Human Biology Synthesis: HUMBIO 192 (2-3 units per quarter for 6 units total, letter grade only)
Students enroll in HUMBIO 192 over two or three quarters: 192A (Autumn), 192W (Winter), 192S (Spring).
Applications are due week 2 of Autumn quarter, Senior year.
Juniors interested in starting the Synthesis before Senior year should discuss their options with the Capstone Coordinator.
The synthesis is a platform that allows you to bring your personal and academic interests together into a culminating intellectual, creative project. It is an opportunity for you to explore topics within or outside of your Area of Concentration through mediums that include creative writing (non-fiction or fiction), alternative media (visual arts), and service projects. You present your work during senior year at the spring quarter Human Biology Honors & Synthesis Symposium. The synthesis is broadly defined to foster creativity and intellectual latitude in your project.
Instead of a formal class associated with the Synthesis series, there are Synthesis specific workshops and assignments that will provide you with guidance toward completing your Synthesis project. The workshops are scheduled once per quarter and you will work with a small community of students to share the experience and help develop your project more fully. Synthesis projects are showcased at the HumBio Symposium. For full details, students should refer to the Capstone Handbook.
1. Have an idea of a project that ties together your HumBio experience. Consider a medium for the final output of your Synthesis.
2. Find a faculty mentor. Contact student services if you need assistance identifying someone.
3. Apply - these are reviewed on a rolling basis with a final deadline during week two of Fall quarter, Senior year.
Note: some Synthesis projects could benefit from funding to help cover expenses that might be required to create the final product. We encourage students considering Synthesis projects to learn about and apply for support from the Bingham Innovation Fund:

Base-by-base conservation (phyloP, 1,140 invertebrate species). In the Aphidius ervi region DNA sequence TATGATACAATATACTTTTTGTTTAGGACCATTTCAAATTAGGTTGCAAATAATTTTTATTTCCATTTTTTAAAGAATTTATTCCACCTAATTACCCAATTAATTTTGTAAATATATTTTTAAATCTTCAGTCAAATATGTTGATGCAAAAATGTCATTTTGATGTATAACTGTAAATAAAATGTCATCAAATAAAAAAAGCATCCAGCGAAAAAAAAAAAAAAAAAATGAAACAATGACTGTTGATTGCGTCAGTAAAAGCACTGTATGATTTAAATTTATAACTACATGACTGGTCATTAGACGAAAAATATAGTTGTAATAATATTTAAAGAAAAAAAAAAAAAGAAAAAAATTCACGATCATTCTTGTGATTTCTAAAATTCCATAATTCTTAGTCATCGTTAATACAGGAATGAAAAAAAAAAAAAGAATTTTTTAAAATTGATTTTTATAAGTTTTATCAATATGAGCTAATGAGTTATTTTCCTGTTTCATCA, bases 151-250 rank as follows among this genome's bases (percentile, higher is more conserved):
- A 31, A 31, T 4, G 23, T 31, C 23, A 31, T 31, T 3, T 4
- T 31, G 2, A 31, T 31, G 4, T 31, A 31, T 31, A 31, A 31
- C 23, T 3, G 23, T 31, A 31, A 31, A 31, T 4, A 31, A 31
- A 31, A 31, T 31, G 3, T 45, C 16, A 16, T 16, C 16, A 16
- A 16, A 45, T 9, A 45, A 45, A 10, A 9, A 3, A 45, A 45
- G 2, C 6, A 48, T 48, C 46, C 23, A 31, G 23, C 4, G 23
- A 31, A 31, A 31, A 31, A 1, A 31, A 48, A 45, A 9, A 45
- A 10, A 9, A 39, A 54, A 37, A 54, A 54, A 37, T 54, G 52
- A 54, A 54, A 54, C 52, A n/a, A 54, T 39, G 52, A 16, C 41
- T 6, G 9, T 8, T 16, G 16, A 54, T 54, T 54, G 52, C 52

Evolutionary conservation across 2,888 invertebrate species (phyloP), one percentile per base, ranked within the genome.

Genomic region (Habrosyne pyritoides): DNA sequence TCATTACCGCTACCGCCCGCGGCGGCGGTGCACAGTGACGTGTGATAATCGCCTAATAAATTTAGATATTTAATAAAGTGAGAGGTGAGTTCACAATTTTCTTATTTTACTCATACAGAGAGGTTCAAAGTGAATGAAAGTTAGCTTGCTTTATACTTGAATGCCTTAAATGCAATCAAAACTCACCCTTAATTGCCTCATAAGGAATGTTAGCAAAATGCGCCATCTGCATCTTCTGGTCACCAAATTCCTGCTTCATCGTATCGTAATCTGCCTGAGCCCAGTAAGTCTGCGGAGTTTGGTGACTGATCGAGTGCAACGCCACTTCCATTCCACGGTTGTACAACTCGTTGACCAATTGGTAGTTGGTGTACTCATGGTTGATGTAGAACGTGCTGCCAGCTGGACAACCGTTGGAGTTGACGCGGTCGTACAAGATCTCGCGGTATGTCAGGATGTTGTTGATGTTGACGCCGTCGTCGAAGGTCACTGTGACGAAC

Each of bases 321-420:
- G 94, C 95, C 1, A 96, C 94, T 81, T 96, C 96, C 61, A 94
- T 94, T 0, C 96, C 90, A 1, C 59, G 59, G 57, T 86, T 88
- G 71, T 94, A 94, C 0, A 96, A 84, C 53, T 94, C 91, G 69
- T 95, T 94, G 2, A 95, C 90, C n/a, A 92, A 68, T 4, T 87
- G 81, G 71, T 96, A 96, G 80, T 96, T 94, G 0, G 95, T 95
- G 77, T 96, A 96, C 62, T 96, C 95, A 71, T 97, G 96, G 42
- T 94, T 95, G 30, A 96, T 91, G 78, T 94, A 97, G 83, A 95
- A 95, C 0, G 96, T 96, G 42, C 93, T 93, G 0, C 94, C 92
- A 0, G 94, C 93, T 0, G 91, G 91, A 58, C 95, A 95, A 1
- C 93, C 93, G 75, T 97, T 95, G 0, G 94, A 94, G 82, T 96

Across Oceans: An Anthology of the Asian Adoptee Experience
By Lea Wenting Rysavy '22
After interviewing Asian transnational and transracial adoptees, Lea put together a collection of written pieces about how adoption affects bodies physically, socially, and mentally. These reflections from the adoptees highlight their experiences and how their perception of their bodies affects their lives.
Creating Community-Based Solutions to Food Insecurity
By Emily Swinth '22
In collaboration with two local organizations, Emily worked on the implementation and evaluation of an innovative food security program in San Francisco. She developed a narrative-based case study and a final evaluation report based on feedback from patients, business owners, clinic staff, and financial data from the La Cocina Marketplace system.
Blue Dragon Curriculum Resources
By Ciauna Tran '21
Ciauna developed her Synthesis project with the community partner, Blue Dragon. The resources on this page highlight the issues faced by children at Blue Dragon children and all around Vietnam.
The Puzzle of Adolescent Camera Use
By Mary Rose Hawkins '21
Based on 9 Qualitative Interviews with East Palo Alto Middle Schoolers & Current Research on Adolescent Development
A Conversation with Black Women in Medicine
By Oluwaseun Adebagbo '18
As of 2015, 4.5% of physicians in the US are African American and black women make 2.5% of physicians in the country. African Americans take up 13% of the US population, needless to say there lacks diversity in the medical field. With this video, I hope to not only highlight the need for more doctors of color, but also encourage minorities of color to continue pursuing their dreams of becoming a doctor.
By Grace Rabinowitz '21
Healthcare news and views you can use! Digest This provides information about various health care topics to anyone and everyone. Each episode features a different expert and topic in conversation with Grace Rabinowitz.